I will be mindful of my actions in public and I will give honor to police officers as governing authorities to whom God has granted authority. I will continue to obey them to the degree that they are not commanding me to dishonor God.  I would encourage you to do the same.

Concerning social pleas for unity:

Christians should not align themselves more with their ethnic culture than they do with other Christians. The church, as a whole, must “be diligent to preserve the unity of the spirit in the bond of peace” (Ephesians 4:3).  While theological unity is not always possible, preserving organic unity (unity which emphasizes the organic solidarity of all who profess faith in Christ without respect to ethnicity) must always be a priority.

Concerning the church’s response in times of racially charged crises:

The church should respond with the wisdom of delayed response. Before jumping to conclusions about shootings or other events that happen, try to gather all of the facts. The media is interested in attention. And usually that information is disseminated in such a way to stoke the most controversy, so that you are inclined to look to them first as a trusted source of the latest news. The church must exercise wisdom and lead by example in this.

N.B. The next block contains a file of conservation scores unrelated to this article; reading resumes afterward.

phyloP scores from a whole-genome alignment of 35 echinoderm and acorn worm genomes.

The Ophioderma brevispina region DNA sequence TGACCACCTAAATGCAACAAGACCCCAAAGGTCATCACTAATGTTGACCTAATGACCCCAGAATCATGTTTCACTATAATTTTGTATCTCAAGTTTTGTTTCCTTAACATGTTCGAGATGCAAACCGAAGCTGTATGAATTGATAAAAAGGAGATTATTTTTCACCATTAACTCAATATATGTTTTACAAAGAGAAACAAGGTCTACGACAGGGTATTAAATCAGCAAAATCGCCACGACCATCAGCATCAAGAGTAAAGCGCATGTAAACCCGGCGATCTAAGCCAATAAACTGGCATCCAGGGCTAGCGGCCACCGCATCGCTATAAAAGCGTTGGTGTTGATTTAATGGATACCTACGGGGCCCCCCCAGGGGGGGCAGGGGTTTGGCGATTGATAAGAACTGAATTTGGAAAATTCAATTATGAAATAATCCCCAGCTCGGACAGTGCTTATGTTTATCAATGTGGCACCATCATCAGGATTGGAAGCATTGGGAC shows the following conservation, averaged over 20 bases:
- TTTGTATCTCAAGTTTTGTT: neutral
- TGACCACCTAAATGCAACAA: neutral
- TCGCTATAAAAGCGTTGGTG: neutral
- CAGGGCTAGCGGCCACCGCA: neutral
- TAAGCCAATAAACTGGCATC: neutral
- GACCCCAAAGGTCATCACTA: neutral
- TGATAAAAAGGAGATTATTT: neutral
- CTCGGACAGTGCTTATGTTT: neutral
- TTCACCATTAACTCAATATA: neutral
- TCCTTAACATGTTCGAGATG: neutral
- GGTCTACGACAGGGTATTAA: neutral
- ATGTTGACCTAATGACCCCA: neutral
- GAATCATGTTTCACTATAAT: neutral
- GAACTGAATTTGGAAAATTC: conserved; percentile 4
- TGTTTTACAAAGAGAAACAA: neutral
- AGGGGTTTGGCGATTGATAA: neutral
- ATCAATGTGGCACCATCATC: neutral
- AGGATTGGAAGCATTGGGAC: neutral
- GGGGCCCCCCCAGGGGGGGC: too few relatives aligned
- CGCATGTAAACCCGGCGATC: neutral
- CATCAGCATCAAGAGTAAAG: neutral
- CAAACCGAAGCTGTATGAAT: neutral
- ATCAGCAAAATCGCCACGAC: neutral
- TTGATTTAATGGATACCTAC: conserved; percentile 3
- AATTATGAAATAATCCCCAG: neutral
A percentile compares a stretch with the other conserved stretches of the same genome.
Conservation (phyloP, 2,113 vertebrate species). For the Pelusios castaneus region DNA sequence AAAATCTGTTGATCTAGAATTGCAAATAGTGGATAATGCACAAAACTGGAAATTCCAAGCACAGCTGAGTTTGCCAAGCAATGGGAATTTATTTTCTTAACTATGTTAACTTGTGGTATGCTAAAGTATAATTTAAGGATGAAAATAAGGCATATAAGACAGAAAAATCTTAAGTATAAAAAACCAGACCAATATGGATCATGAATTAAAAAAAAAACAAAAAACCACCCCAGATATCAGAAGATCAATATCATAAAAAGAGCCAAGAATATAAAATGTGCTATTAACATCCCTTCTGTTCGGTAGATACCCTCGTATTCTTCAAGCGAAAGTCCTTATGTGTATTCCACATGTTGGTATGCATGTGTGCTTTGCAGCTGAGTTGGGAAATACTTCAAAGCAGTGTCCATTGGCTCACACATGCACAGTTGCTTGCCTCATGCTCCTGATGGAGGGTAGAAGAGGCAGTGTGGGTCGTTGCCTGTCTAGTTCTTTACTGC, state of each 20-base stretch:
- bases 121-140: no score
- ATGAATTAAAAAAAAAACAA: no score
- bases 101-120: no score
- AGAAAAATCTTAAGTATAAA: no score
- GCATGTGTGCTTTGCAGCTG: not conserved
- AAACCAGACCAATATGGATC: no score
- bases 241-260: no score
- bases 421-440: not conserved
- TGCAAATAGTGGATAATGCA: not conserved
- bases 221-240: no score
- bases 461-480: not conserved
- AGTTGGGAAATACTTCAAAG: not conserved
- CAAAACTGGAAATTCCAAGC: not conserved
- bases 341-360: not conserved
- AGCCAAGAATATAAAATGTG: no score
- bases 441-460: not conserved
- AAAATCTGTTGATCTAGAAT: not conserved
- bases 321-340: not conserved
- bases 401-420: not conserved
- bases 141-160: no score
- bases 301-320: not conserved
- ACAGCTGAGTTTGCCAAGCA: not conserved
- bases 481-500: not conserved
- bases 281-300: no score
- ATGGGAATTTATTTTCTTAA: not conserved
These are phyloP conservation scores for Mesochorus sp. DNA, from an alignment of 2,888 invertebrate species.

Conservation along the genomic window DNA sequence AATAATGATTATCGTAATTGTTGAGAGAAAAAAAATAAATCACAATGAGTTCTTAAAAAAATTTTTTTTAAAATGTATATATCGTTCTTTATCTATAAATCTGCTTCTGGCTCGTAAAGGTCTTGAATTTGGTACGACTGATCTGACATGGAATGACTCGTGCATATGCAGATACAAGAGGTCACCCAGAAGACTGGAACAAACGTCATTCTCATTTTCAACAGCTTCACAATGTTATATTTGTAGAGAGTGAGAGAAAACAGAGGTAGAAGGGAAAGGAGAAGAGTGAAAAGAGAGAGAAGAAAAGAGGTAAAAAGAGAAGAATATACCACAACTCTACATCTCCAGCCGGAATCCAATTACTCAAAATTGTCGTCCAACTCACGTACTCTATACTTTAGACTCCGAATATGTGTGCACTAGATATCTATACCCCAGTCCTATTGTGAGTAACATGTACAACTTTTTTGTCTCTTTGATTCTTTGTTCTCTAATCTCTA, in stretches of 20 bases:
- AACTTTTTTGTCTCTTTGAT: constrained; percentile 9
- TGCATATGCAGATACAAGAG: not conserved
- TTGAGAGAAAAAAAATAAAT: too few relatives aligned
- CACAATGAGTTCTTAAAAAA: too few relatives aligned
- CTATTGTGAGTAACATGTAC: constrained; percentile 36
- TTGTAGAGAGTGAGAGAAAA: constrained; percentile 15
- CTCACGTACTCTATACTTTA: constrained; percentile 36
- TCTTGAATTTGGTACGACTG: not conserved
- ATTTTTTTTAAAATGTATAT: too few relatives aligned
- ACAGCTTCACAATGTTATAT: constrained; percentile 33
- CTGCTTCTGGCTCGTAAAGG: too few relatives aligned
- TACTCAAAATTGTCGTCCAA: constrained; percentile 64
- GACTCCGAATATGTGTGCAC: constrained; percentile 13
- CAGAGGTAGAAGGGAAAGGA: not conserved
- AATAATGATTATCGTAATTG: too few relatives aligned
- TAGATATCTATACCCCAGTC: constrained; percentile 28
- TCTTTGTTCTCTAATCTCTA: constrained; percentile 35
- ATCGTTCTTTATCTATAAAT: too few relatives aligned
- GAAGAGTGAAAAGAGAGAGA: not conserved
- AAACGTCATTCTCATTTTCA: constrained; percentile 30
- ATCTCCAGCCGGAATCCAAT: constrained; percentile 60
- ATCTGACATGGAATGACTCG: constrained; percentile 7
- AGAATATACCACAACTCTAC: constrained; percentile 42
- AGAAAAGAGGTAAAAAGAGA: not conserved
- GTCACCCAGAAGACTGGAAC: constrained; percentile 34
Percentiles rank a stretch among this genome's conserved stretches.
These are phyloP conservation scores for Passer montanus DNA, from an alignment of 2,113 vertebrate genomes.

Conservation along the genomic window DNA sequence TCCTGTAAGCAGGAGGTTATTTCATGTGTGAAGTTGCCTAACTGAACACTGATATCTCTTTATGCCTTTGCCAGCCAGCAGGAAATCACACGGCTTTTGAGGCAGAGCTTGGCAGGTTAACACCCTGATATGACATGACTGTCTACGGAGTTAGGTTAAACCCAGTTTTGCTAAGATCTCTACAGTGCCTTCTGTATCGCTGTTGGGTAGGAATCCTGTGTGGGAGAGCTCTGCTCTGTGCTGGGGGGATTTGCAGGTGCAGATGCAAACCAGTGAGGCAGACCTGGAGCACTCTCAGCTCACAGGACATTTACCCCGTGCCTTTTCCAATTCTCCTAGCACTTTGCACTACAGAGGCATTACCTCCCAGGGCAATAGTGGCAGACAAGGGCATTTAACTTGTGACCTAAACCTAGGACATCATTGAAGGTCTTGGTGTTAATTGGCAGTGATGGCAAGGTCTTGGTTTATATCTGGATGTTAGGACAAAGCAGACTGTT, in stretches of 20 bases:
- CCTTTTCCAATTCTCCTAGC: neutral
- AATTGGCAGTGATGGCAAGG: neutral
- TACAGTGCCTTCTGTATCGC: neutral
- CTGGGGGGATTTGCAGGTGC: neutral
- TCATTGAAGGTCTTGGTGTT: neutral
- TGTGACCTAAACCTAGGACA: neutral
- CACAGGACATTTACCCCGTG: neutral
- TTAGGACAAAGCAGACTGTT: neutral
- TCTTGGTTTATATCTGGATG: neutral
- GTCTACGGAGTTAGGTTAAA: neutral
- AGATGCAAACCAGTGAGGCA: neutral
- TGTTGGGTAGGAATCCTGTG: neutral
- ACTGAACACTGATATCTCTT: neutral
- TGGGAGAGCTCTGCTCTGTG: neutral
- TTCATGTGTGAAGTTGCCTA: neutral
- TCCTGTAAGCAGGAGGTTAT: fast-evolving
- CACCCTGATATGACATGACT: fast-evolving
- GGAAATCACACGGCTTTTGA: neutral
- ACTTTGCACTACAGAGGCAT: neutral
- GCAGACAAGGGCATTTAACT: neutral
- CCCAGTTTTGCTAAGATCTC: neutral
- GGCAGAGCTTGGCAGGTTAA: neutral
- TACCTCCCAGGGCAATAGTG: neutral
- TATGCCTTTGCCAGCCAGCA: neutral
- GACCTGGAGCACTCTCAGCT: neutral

The church must be convinced and proclaim that the gospel is always the answer. The church must not join itself with any movement that seeks to effect change by means of political or social activism apart from the gospel. The gospel is about reconciliation. It is first about reconciliation between men and God. Sin creates an eternal separation between God and us (Isaiah 59:2). The gospel reconciles us to God and one another (Ephesians 2:19-22). The gospel makes men into one group, one family, one body of believers in Jesus Christ, in which there is no legitimate distinction between Jew and Gentile, black or white. To them, Jesus Christ is all and in all. Thus, any hope for humanity to have peace and unity will only be fulfilled in the church by faith in Jesus Christ, through the preaching of the gospel.

 

Roderick Montgomery is a Th.M. student at Western Seminary. He serves as a pastor at Hope Bible Church in Columbia, Maryland.